15 Oct Homeowners with pending private insurance claims could miss out on new quake service
An insurance advocate has called on private insurers to join the new “one-stop shop” resolution service for quake claimants. Greater Christchurch Regeneration Minister Megan Woods launched the Greater Christchurch Claims Resolution Service (GCCRS) on Tuesday to help settle unresolved earthquake insurance claims.
iViis delivered an online case management system driving the new one-stop shop service established for outstanding earthquake residential insurance claims. The system recently went live after a three-month agile development project. This article is part of the coverage of the service’s launch.
This article was originally published on www.stuff.co.nz on 9/10/18.
An insurance advocate has called on private insurers to join the new “one-stop shop” resolution service for quake claimants.
Greater Christchurch Regeneration Minister Megan Woods launched the Greater Christchurch Claims Resolution Service (GCCRS) on Tuesday to help settle unresolved earthquake insurance claims.
Earthquake Commission (EQC) has 3137 open claims on its books and 548 claims still sit with Southern Response 548. These claimants will have access to the new service’s settlement advice, mediation, engineering expertise, legal guidance and dispute resolution.
However, an estimated 1400 homeowners with unresolved private insurance claims may not see the full benefit of the new service.
When homeowners sign up to the website and are verified, they can access the most recent reports from EQC and Southern Response relating to their property. Private insurers are not providing these reports.
Woods said she was inviting private insurance companies to become part of the scheme.
However, Insurance Council of New Zealand chief executive Tim Grafton said it was likely private insurers wanted to see if the service made a significant difference, and was sure they would want to become involved if it proved to settle claims more quickly.
Insurance advocate Ali Jones said private insurers had been “woefully absent” and urged them to “get involved”.
Overall Jones said she felt positive about the new service including the post-settlement support being offered. She said the time after settling could be “a real crash” for claimants.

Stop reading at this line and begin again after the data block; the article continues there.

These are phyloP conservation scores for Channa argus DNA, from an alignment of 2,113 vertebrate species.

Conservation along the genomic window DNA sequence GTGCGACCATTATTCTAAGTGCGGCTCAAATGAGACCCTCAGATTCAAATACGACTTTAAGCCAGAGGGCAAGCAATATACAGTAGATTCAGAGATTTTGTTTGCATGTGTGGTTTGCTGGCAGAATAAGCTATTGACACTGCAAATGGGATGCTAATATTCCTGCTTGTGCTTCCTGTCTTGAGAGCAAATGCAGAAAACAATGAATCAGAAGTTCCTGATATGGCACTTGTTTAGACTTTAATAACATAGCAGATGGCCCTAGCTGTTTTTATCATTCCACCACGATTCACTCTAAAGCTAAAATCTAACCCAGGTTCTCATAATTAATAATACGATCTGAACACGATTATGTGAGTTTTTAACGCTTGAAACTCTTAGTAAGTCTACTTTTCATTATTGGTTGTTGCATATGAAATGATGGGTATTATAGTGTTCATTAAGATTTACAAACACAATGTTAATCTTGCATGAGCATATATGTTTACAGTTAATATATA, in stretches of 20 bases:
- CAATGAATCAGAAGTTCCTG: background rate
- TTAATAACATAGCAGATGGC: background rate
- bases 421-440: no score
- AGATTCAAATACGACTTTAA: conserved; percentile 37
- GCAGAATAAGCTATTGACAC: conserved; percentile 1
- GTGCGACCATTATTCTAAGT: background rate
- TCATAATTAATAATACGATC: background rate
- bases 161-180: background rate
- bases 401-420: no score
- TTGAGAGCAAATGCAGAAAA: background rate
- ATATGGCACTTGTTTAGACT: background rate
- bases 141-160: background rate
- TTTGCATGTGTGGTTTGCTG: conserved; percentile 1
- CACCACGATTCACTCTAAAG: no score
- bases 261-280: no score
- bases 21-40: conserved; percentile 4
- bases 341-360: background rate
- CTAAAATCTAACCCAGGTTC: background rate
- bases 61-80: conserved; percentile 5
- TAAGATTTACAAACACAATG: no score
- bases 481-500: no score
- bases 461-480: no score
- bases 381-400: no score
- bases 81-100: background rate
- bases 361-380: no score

She also thought there were issues with repair methodology which needed to be addressed and looked forward to independent advice from Engineering NZ.
Nineteen claimants used the service on the first day.
The free service can be accessed online, over the phone or face-to-face at the Ministry of Business, Innovation and Employment’s (MBIE) Cashel St office.
For EQC and Southern Response claimants, the website will tell homeowners where their claim is up to, what needs to be done next, who was responsible for doing it and when it had to be done by. It will provide homeowners with names and contact numbers for the individual managing their claims.
A new Internal Dispute Resolution Service is being set up, to work in two parts. The first is a facilitation process where homeowners and insurers try to work to an agreement.
If this does not work, a determination process is being set up, where an independent person comes in to oversee the discussion before making a binding decision. MBIE hopes to have this running by early November.
The service is funded by MBIE, with a forecast cost of $4.35m to run until June 30. The money will come from existing budgets for MBIE, EQC and Southern Response.
The previous Government helped fund the Residential Advisory Service between 2013 and 2017. The current Government has extended the service, which is still available to those affected by other events such as the November 2016 earthquake and Edgecombe flooding.
Fendalton homeowner Ayingaran Sundaralingam said an ongoing claim and botched repair had affected his family.
He said four separate engineering reports – two by EQC and two he commissioned himself – all pointed to the need for a foundation replacement. Since then he had battled Southern Response, which disagreed.
Sundaralingam was not confident the new resolution services would effectively manage his claim and others like it.
“Personally, as homeowners, we don’t believe MBIE are impartial or neutral in this aspect. If they’re the ones who are going to run it, there’s no confidence in homeowners that it’s going to be a fair outcome.”
GCCRS director Darren Wright said the service was demand driven and would shut down if homeowners did not use it.
Woods said the GCCRS was part of a “pipeline” of government initiatives that would culminate in the insurance tribunal. The tribunal, currently passing through Parliament, had $8 million assigned to it in the Budget.